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A 4-Year-Old Proves the Brain Can Change


As the brain “wakes up,” it becomes easy to do what seemed impossible in the past.

Jin Xiong is our guest blogger. She is presently participating in the Brain Highways program with her son and husband.

When we started the Brain Highways pons course for our 4-year-old son, we already had completed 2.5 years of all kinds of therapies, as well as received many diagnoses: Autism, Oral Apraxia, Limb Dyspraxia, Global Development Delay (the list goes on).

Needless to say, when we came to Brain Highway for the initial assessment, we didn’t really believe it could help. We thought: Sure, this might be a program that works for everyone else, but not our son. Yet, we still decided to enroll.

We definitely struggled the first week. However, by week 2, we started to see changes! For example, I took my son to a playground with stairs. When he was done fidgeting with chains on the lower half of the playground, he decided to go to the higher part.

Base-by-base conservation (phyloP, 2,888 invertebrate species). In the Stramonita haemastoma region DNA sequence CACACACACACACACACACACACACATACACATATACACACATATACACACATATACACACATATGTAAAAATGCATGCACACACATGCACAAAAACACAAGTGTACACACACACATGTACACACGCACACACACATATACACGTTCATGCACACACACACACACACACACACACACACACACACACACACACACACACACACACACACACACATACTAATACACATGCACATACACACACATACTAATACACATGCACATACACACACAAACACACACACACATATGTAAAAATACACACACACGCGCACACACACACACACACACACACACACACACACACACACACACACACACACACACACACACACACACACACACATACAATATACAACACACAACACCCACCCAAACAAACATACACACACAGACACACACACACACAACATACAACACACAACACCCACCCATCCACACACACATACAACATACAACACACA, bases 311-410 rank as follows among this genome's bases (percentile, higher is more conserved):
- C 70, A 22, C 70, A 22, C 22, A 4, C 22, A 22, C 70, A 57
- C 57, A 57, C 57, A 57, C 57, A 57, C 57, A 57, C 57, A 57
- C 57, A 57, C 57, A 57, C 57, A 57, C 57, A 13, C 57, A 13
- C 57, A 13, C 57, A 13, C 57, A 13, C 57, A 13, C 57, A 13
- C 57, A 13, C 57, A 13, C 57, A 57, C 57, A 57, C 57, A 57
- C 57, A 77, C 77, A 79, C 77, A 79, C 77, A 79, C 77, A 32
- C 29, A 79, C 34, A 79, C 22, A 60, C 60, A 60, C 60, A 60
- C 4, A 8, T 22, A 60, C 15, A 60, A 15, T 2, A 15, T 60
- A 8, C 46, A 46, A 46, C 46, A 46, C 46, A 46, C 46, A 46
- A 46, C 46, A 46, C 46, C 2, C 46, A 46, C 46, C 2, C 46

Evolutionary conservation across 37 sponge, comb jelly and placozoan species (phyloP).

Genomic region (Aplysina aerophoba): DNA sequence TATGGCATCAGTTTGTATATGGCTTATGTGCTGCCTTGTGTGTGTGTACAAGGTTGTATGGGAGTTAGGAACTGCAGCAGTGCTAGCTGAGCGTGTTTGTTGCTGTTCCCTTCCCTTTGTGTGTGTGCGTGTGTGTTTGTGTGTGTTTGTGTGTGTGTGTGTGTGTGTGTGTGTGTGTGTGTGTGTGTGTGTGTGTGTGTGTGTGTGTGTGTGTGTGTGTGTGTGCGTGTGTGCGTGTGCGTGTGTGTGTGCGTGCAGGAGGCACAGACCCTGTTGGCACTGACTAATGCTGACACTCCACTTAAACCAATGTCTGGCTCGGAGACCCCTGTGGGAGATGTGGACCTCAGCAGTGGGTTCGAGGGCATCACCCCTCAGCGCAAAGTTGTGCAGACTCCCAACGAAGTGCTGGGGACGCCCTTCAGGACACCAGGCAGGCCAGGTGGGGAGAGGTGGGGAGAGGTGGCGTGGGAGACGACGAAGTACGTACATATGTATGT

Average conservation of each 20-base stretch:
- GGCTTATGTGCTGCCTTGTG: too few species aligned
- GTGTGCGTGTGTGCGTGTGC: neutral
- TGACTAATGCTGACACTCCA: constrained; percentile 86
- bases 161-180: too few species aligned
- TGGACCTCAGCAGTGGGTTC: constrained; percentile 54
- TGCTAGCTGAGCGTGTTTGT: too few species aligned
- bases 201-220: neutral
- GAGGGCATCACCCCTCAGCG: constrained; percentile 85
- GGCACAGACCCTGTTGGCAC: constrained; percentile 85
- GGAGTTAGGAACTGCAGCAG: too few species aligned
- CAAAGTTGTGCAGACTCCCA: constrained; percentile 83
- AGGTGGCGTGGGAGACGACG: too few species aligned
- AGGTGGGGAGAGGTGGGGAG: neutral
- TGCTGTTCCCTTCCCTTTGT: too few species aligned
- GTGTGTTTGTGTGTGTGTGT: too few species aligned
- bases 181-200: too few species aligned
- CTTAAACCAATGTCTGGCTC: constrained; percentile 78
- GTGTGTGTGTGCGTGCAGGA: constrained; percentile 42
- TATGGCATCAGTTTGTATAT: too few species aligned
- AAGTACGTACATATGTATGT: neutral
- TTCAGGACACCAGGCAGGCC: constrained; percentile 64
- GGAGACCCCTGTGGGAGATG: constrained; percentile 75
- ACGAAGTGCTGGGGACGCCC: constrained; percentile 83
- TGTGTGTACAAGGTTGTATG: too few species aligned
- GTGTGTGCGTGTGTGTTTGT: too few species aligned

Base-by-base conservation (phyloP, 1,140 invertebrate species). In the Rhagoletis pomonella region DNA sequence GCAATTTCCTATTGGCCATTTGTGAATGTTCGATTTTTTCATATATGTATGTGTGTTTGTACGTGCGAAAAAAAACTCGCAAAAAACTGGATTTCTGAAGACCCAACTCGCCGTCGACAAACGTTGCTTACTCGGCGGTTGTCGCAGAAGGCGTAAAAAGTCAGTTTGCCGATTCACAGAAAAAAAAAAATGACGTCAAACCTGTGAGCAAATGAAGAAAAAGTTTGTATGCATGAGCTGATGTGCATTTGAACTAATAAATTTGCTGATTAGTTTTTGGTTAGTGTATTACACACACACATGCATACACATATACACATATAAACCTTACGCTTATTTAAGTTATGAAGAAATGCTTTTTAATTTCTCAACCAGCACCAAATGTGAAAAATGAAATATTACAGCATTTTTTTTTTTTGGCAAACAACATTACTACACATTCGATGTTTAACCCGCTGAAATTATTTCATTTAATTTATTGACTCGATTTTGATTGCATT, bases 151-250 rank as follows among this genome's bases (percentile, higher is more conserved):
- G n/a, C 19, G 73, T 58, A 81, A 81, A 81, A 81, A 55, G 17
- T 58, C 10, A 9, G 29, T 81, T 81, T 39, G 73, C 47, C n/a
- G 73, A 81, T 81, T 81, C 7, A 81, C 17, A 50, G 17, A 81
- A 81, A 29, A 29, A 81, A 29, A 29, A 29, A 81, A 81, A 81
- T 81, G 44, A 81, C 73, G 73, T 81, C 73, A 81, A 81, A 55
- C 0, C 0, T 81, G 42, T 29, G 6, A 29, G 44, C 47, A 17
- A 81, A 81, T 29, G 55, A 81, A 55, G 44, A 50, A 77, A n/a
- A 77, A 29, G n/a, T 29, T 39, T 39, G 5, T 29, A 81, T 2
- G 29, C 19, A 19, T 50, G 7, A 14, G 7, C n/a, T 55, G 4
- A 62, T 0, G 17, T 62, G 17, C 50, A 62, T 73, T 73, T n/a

But for the first time ever, he just walked on the stairs, without holding anything, alternating his steps, walking straight up all nine stairs!  I couldn’t believe what I just saw!

Walking up stairs—and with zero assistance—was HUGE for him. During our two years of physical therapy, they always told us that our son had low tone and that he needed to be stronger to do such things on his own. But right there–he did it!  He actually did it without even looking.  He appeared so natural walking up the stairs, just like everybody else!

And then his occupational therapist started to see changes in him. Suddenly, he had a better arousal level. He was no longer lying on the floor for the whole session, waiting for someone to rock him or swing him. He was now showing initiative by going over to equipment that he preferred.